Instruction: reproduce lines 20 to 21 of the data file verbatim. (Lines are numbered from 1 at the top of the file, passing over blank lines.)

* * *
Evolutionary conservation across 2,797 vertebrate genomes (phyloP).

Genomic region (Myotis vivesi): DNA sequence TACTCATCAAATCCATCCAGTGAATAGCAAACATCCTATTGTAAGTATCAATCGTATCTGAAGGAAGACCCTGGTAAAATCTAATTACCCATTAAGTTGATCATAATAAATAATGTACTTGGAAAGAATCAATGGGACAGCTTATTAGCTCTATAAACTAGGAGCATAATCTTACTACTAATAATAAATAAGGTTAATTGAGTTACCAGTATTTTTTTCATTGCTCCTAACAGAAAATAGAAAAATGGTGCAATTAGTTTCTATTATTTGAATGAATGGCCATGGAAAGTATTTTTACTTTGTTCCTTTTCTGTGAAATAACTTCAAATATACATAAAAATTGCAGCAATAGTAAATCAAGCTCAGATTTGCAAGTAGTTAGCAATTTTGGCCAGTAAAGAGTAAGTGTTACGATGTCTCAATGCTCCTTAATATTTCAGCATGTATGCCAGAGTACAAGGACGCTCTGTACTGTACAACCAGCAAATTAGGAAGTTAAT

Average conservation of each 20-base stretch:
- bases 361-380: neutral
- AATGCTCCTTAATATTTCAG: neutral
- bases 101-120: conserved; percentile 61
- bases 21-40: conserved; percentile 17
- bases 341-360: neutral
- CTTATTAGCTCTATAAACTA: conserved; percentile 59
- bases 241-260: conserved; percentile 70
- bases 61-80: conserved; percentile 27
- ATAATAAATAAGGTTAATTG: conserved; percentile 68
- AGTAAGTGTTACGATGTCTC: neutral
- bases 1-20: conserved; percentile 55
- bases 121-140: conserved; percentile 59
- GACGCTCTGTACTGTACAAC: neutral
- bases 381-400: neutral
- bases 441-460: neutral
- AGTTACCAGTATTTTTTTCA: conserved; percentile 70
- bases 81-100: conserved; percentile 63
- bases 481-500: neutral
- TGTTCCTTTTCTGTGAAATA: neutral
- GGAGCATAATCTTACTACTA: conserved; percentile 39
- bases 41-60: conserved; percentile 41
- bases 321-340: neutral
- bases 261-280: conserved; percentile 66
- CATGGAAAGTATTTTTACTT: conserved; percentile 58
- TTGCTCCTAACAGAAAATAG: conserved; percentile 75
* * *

- bases 81-100: conserved; percentile 63
- bases 481-500: neutral